It’s not like I hate San Francisco—I lived there for nearly 20 years after all. But I have mixed feelings about the city. To be kind, I’d say it’s a unique and eccentric place to live.
But if you really, really, really hate San Francisco then you’ll really, really, really enjoy reading Rise of the Titanosaurus. Author John Grover drops two gigantic dinosaurs in the middle of the famous west coast city and turns it into a post-apocalyptic landscape. Did I hear someone say “Amen”?
The two Titanosaurs team up to destroy the Bay Area’s precious landmarks—Coit Tower, the Embarcadero, Ghirardelli Square, Fisherman’s Wharf, the Endup, STUD and all the rest of ‘em. The Golden Gate Bridge, one of the most iconic structures in California, is the first to fall. It sinks to the bottom of the bay on page eight.
To be honest, the devastation wasn’t totally unexpected. A beach bum with a touch of prescience had been warning clueless locals about the impending disaster for years. “Our world is coming to an end fast,” preached Crazy Ed to anyone who would listen. “It won’t be the wrath of God. It’ll be the wrath of the planet.”
Ed somehow knew the Titans were returning. He didn’t know, however, whether they’d be Greek Titans or titanic dinosaurs, but it didn’t seem to matter. Either way, he knew San Francisco was in deep trouble.
And that trouble eventually arrives when a series of earthquakes unleashes a pair of hibernating prehistoric monsters. The first one resembles a Tyrannosaurus rex only three (maybe four) times bigger, and the second one rises from the bay to attack the coastline. Together they are hungry, horny and unstoppable.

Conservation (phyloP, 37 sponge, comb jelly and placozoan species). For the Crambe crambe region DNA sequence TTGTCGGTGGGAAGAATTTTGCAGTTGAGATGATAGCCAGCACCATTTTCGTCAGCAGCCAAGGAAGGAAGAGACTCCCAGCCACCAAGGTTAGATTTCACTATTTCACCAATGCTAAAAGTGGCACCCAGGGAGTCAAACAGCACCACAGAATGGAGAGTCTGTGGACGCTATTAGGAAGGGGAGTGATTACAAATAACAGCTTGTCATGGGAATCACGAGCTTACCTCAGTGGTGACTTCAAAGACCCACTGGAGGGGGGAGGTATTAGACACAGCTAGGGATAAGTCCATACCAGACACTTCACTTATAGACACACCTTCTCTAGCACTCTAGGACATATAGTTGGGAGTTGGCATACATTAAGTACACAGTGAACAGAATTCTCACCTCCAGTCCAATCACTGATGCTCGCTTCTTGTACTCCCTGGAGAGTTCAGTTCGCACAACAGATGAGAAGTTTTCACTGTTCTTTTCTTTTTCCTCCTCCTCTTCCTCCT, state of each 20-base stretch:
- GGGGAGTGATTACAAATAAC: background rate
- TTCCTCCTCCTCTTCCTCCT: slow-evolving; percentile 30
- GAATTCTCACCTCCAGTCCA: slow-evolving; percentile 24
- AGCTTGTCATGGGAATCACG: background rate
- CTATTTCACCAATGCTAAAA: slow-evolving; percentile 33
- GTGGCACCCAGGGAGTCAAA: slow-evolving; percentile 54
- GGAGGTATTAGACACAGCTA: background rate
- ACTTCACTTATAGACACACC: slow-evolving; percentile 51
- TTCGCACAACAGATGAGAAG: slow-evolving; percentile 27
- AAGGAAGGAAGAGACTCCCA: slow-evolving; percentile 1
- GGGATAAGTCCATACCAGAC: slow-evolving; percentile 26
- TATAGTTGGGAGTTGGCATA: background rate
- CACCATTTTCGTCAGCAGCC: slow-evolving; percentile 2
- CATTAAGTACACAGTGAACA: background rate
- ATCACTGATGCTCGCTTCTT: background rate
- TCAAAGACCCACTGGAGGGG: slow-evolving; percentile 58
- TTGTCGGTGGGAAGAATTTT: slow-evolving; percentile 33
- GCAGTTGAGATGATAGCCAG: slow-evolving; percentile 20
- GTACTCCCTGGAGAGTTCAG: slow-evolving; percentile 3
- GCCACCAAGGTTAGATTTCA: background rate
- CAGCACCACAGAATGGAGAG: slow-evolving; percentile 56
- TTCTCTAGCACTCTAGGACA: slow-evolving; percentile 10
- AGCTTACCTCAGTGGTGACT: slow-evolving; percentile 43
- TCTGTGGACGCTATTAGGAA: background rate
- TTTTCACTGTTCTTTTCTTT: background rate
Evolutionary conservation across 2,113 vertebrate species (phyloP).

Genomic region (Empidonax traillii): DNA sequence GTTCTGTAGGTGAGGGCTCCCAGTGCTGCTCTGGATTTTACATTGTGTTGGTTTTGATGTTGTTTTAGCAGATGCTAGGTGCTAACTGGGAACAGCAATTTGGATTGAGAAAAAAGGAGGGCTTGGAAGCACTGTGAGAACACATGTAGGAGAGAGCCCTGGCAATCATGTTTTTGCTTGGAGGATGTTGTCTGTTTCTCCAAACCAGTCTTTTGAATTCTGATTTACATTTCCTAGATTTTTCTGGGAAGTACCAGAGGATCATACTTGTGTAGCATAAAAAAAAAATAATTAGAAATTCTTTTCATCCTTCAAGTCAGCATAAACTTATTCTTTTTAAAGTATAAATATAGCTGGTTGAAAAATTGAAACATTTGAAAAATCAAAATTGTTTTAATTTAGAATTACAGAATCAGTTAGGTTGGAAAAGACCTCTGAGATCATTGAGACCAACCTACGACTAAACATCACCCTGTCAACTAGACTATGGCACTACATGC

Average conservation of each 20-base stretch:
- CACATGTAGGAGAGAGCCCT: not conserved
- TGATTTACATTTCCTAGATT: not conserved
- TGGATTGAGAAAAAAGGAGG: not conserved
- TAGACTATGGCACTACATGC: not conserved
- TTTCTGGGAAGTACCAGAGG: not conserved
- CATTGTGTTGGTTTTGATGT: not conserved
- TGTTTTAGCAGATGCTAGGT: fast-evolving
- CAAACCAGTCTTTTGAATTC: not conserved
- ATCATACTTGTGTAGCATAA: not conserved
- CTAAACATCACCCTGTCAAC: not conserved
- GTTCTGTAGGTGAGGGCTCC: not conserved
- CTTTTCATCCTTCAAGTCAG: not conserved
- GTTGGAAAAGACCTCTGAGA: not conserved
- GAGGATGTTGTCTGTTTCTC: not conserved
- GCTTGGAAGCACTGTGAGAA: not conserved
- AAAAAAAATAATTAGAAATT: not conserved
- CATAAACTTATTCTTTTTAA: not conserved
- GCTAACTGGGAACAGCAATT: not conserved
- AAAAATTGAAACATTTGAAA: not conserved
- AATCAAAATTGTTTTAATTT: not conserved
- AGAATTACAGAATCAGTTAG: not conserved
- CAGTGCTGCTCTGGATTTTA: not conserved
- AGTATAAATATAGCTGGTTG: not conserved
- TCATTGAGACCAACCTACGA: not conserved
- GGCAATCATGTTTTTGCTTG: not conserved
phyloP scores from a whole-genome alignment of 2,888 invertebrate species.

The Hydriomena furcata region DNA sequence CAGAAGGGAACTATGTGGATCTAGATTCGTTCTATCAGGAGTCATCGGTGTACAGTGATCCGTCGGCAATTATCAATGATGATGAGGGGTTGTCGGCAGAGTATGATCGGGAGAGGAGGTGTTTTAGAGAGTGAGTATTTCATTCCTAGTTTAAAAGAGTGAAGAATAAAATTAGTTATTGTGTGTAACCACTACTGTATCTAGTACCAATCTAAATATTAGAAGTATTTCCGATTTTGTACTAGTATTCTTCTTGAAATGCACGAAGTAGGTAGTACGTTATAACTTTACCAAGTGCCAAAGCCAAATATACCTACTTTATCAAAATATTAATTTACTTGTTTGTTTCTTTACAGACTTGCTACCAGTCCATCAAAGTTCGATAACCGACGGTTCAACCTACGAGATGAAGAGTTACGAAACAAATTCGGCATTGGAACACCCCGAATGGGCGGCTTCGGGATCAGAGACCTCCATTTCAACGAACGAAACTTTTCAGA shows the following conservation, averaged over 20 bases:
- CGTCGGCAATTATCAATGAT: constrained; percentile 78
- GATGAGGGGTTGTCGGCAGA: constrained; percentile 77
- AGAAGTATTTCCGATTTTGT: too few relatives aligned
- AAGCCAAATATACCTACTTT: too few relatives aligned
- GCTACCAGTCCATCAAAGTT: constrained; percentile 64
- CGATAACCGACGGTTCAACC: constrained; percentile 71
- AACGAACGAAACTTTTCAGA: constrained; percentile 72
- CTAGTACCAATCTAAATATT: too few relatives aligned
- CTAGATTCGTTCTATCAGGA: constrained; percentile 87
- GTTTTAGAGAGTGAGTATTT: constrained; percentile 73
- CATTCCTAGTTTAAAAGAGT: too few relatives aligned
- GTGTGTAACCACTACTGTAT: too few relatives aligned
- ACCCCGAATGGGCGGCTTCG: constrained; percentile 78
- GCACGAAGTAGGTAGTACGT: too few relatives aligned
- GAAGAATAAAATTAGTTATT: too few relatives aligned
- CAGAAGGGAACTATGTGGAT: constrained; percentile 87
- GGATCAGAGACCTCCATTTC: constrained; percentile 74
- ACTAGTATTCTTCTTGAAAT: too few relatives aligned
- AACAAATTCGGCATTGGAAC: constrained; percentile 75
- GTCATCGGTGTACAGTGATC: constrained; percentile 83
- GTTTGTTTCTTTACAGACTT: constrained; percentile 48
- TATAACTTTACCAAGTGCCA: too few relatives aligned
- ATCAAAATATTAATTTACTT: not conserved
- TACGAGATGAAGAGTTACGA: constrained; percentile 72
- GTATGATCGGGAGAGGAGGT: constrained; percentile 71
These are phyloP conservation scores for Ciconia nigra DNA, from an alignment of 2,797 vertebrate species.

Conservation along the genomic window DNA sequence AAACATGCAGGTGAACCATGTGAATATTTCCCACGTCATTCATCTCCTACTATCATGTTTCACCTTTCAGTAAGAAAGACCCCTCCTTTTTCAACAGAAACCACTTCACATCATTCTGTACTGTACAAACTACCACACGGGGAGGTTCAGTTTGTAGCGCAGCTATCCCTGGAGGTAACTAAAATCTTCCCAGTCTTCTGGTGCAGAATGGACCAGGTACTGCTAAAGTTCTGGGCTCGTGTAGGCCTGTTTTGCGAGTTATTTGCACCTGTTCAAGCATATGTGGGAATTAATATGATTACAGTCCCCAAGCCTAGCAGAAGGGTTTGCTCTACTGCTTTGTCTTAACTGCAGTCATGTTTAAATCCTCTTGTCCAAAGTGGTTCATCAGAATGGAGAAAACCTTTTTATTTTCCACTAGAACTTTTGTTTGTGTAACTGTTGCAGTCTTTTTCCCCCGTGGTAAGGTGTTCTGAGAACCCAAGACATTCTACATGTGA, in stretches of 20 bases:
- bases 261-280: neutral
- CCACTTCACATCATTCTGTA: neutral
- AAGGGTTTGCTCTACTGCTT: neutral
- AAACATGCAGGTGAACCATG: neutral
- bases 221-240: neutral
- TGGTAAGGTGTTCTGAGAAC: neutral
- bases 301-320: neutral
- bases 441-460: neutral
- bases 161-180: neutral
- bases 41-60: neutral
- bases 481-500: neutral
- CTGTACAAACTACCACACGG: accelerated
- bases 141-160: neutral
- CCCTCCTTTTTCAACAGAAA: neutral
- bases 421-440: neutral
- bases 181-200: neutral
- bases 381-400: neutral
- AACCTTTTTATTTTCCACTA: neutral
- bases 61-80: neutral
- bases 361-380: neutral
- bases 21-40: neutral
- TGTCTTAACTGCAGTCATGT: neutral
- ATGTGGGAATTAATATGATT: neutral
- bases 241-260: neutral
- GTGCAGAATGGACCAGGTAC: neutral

The crisis is experienced through the eyes of two amazing heroines: Callie Breyer, a fighter pilot from nearby Travis AFB, and Lara Newcomb, a police officer with the SFPD. Both of these ladies go above and beyond the call of duty in an attempt to save their hometown. Callie, in particular, is a true top gun hero. “It’s time to kick some dinosaur ass,” she said confidently as she climbed aboard her jet.
Crazy Ed is also a major player. He wasn’t always a homeless nutjob. He was once a highly respected scientist (specifically an ecologist) who figured out San Francisco’s crisis years ago.
To Ed, the monster legends of ancient civilizations were warnings about man’s crimes against the Earth and each other. He knew how history repeated itself and he was prepared when he came face-to-face with the two giant beasts. “The world,” he said one final time, “has been sending us warnings for years.”
[Rise of the Titanosaurus / By John Grover / First Printing: May 2022 / ISBN: 9798837440342]
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